The Big Squeeze
Posted on May 27, 2021 by Daniel Farrell
Todays blog post is by Andrew Hargreaves, co-founder of dataHE. dataHE is a specialist firm of market analysts for UK HE founded in 2017 to do one thing: help universities use data better. Their products run in a powerful code-based environment, purpose built for higher education and created in-house by their data scientists.
It’s not always easy to piece together Government policy thinking on Higher Education, candidly there’s not much joined up policy. What does seem safe to conclude is that Government is concerned about the size of the student loan book, and that it wants to suppress participation in HE.
The most effective tool for suppressing demand is a student number control (SNC). We’ve had them in the past, and the current Government had a brief dalliance with them in the 2020 recruitment cycle. Of course anyone with a degree of political sensitivity is all too aware of how it looks to tell people they are not going to university.
There’s no question that Government is right to conclude that demand for domestic HE is set to soar.
It is well documented that the population of 18 year olds in England is about to enter a new era, contrasting starkly with the experience of the previous decade.
This demographic change is not unique, we’ve seen it before. What is unique is the proportion of the 18 year old population entering university as they leave school. In England, in 2020, we saw 37% of all 18 year old school leavers being accepted onto a university degree. If you’re wondering how much higher this can go then just look to London, where 48% of school leavers now enter HE.
A simple calculation shows that the pool of English 18 year olds trying to get into university could grow by around 60% by 2030, and this is the backdrop which seems to be driving anxiety in Government.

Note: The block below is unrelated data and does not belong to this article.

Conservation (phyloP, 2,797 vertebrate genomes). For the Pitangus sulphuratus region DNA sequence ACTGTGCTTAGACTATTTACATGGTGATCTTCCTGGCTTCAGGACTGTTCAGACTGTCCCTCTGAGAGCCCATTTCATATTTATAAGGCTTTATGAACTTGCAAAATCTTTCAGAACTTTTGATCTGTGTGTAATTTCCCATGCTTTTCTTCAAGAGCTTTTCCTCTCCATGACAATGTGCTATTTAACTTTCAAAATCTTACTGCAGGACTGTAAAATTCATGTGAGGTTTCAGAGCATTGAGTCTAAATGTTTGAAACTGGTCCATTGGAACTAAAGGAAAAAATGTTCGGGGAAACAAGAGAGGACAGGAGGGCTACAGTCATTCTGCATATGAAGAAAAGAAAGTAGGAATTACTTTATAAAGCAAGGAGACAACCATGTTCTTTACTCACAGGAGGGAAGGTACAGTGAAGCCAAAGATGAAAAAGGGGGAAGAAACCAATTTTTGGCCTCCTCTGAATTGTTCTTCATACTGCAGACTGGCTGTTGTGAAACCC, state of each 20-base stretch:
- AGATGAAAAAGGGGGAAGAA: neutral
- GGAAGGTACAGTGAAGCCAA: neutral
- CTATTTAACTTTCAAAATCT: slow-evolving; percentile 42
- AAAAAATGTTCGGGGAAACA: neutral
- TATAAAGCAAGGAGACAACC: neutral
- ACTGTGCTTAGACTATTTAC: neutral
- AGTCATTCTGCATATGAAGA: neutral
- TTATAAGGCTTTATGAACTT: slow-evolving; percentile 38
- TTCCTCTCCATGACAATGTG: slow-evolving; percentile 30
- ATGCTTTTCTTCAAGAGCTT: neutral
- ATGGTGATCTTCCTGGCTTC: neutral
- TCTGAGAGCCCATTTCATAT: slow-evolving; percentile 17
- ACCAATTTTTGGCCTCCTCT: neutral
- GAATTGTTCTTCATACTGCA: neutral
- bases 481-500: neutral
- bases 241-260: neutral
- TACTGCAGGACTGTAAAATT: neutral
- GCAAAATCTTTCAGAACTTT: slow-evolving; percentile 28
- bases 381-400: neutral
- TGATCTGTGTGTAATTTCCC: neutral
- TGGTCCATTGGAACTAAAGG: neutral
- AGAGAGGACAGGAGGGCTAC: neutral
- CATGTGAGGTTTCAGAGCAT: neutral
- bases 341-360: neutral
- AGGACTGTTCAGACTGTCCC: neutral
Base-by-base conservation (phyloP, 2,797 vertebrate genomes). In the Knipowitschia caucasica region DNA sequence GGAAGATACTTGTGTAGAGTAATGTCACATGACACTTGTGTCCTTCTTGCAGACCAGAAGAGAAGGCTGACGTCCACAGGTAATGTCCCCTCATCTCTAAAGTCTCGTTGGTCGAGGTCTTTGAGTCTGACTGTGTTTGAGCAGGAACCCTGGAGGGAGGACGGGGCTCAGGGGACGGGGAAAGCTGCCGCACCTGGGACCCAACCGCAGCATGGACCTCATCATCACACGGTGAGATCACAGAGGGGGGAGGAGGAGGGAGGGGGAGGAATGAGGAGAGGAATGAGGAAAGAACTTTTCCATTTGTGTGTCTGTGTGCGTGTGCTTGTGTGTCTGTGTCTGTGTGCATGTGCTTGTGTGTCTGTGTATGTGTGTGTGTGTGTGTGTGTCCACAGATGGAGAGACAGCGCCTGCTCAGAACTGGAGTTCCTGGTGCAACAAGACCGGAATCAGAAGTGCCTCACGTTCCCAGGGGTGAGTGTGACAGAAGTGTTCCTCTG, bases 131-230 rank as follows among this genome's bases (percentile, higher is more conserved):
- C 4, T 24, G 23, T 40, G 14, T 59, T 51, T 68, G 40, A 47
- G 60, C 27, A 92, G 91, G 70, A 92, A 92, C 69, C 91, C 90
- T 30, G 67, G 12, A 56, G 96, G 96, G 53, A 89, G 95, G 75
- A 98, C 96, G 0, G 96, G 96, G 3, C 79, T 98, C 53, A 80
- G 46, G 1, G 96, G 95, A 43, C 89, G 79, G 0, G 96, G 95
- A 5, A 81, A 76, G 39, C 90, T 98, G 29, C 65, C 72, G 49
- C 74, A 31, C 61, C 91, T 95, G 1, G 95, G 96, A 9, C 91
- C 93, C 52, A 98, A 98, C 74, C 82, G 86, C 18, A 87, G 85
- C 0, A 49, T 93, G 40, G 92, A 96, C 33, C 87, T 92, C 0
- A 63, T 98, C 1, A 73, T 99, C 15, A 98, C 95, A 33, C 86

So how do you meet a Treasury motivated decision to reduce the overall costs of HE without having a public control policy?
Firstly you can try to suppress demand. I observe two main themes which seem to be in play:
- Diminish the perceived value of HE. There’s an often shared narrative from the SoS and Minister on the “low value” courses offered by universities. The aim here being to paint a picture that you would be better doing something else.
- Promote alternative pathways. Whilst diminishing some parts of HE the Government is then working hard to promote apprenticeships, later-life learning, vocational study and FE.
The problem is that, as yet, neither of these two plays are suppressing demand for universities. In fact the opposite is happening, the application rate for the 2021 cycle has increased again. Which leaves the other side of any market; ‘supply’.
On the supply side Government’s approach appears to be attacking the economics of delivery, to reduce the value to universities.
Again we observe two policy plays:
- Overall fees. Government is clearly considering the Augar review recommendation of a £7,500 per annum undergraduate fee. It’s not just the reduction from £9,250 which universities will find difficult, but that the current fee is largely unchanged since 2012 and that they have been observing annual inflation for almost a decade.
- “Low value courses”. The Arts and some Humanities are at the forefront of this narrative, though not exclusively. Plans to reduce funding for some study areas are aimed at reducing any financial incentives for maintaining delivery. Coupled with the fact that many of these study areas already have dwindling pools of students, then you can force the hand of some universities to remove provision all together.
This Big Squeeze has both short-term and long-term implications. In the short-term universities are trying to recover from the Covid-19 crisis, to manage both student and staff fatigue and to be part of any national recovery. Squeezing the economics at a time like this will be very painful.
My greater concern is the longer-term impact. Against a backdrop of funding uncertainty universities are hesitant to make the scale of capital investment needed to build capacity for the future. They need to be preparing for a huge surge in demand, they need to be building, NOW. If universities fail to build capacity, and if young people want to go to university then we risk a decade of disenfranchised young people who want to go to university but simply cannot find a place, and we’re only 3-4 years away from that outcome.
UK universities are one of our national success stories, they are an enormous asset to UK Plc. The funding of HE is complex and needs a serious solution, but surely the response should be to make the most of this sector, to tap into the asset we have developed over centuries and make it work for us, not suppress its ability to be part of the build back.